How a private Dell works with customers, and sees its rivals

Dell isn't in search of dramatic innovation, and therein lies the risk for the new version of the company

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Like their counterparts at other vendors, Dell executives repeatedly emphasize customer focus. But where Dell differs from rivals is in the way it interprets what customers may need in the long term, and therein lies a potential risk for the company.

If Dell is working on technologies that could lead to very new things, it's being quiet about it. But its rivals aren't shying away from publicity. IBM, for instance, is heavily invested in cognitive computing, human-like artificial intelligence systems. It also has a research effort in quantum computing.

For its part, Hewlett-Packard just announced that it's developing a new computing architecture it has dubbed the "Machine," based on a new nonvolatile memory technology (no electricity is needed, similar to flash), called memristor, that can hold more data and move it much faster. The system also uses silicon photonics as the communications technology, and a new operating system. It could bring enormous computing power to a small box, says HP.

A Dell official called HP's new architecture "laughable" shortly after it was announced and faulted the approach for a number of reasons, including its need for a new operating system and problems it could create for existing business software.

Dell executives say they will do better by concentrating on the more direct needs of their customers.

"We prescribe more to the practical side of the innovation house than try to grab headlines," said Marius Haas, Dell's chief commercial officer and president of the company's enterprise solutions operation. "We focus more on what's going to deliver value to customers near term, short term, versus a hypothetical machine that might evolve over 10 years."

Dell emphasizes strong partnerships with the major independent software vendors, particularly in development of engineered systems or appliances that integrate computing, storage and networking to simplify deployment.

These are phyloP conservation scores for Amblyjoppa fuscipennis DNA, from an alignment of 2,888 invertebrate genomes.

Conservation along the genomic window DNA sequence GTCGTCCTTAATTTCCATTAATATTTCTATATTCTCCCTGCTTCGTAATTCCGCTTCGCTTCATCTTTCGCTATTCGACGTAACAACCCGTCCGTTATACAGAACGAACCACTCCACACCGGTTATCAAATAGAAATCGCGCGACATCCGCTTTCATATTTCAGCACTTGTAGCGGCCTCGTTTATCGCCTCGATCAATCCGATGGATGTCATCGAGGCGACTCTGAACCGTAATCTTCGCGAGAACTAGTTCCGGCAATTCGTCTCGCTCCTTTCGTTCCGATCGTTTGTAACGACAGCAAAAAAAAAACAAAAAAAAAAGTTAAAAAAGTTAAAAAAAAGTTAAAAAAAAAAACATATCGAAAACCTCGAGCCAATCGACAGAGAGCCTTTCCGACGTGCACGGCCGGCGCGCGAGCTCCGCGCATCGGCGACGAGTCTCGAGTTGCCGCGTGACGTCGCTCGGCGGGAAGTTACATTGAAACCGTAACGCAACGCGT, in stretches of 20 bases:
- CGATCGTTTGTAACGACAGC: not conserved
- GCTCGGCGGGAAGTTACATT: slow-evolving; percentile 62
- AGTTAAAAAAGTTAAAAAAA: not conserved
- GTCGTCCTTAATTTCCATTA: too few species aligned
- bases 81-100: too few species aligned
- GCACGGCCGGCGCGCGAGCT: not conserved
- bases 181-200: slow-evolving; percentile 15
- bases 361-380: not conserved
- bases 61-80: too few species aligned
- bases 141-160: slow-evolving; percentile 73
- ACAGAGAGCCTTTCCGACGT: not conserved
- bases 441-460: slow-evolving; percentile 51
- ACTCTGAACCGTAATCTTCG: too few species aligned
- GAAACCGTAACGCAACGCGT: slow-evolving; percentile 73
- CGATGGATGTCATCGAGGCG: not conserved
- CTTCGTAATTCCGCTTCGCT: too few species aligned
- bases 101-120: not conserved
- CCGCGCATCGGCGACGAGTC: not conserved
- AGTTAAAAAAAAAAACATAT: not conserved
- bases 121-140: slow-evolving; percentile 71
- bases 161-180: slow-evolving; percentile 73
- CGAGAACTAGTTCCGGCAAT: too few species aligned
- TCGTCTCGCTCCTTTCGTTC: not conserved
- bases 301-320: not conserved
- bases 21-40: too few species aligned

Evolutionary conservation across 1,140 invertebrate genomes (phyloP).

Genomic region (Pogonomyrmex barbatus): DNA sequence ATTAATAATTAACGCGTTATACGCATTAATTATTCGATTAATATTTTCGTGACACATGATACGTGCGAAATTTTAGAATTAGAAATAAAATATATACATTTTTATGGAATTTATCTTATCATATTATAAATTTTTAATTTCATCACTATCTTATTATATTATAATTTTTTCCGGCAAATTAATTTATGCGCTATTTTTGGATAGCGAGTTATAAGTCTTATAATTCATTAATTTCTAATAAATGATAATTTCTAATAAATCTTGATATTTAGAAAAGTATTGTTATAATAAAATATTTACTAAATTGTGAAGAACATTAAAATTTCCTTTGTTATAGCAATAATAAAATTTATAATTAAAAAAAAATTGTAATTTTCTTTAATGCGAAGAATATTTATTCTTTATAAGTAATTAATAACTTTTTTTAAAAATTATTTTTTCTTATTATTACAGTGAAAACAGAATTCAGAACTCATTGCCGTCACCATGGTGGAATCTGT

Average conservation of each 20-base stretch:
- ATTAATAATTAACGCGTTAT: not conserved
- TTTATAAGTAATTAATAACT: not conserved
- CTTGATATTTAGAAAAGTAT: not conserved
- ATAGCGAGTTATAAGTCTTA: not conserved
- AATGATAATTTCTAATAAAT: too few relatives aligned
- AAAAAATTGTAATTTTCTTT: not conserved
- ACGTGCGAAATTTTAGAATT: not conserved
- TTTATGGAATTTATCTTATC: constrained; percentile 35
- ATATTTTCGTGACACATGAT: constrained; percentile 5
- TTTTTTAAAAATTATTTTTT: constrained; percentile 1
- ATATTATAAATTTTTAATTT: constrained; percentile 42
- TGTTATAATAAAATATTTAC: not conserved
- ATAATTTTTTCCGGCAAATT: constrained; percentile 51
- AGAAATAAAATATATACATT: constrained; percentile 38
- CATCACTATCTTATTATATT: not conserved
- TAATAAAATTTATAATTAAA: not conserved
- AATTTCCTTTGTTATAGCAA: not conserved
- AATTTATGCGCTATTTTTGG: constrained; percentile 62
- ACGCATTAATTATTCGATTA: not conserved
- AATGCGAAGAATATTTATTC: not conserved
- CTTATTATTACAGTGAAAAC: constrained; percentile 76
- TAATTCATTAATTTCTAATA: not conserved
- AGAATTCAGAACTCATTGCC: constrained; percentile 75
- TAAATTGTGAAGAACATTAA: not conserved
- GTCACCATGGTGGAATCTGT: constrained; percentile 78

The development of new analytics tools that can be broadly used by employees in a company is also an important product direction. One of the reasons Dell acquired StatSoft in March was to bolster its work in that area.

"With the acquisition of StatSoft, we gained a lot of staff -- very qualified staff -- across the world," Matt Wolken, general manager, information management products in the Dell Software Group.

Charles King, an analyst at Pund-IT, sees potential for Dell to become more creative now that's private. "I wouldn't be surprised to see Dell try new, potentially riskier things that would never pass muster with financial analysts, like making bets on emerging markets, developing offbeat products or exploring unusual service solutions and engagements," he said.

The biggest negative for Dell as a private firm "is probably the lack of transparency customers have into private companies," said King, noting that that's "an issue Dell competitors, including HP, have been trying to exploit."

But King said the transparency issue is "more than a little overblown," and noted that there many successful private IT companies.

Ryan Hayes, IT manager at Park City Mountain Resort, uses Dell blades to run the computer systems at the 3,300-acre Utah ski resort. He says Dell's privatization had no impact on him, or on his Dell account team, which was particularly important.

Hayes said the only difference he has noticed since Dell went private is that the end of the quarter isn't as important as it once was.

When Dell was a public company, he said, "you knew it was the Dell end of quarter, you knew as a customer."

Patrick Thibodeau covers cloud computing and enterprise applications, outsourcing, government IT policies, data centers and IT workforce issues for Computerworld. Follow Patrick on Twitter at @DCgov, or subscribe to Patrick's RSS feed . His email address is

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Copyright © 2014 IDG Communications, Inc.

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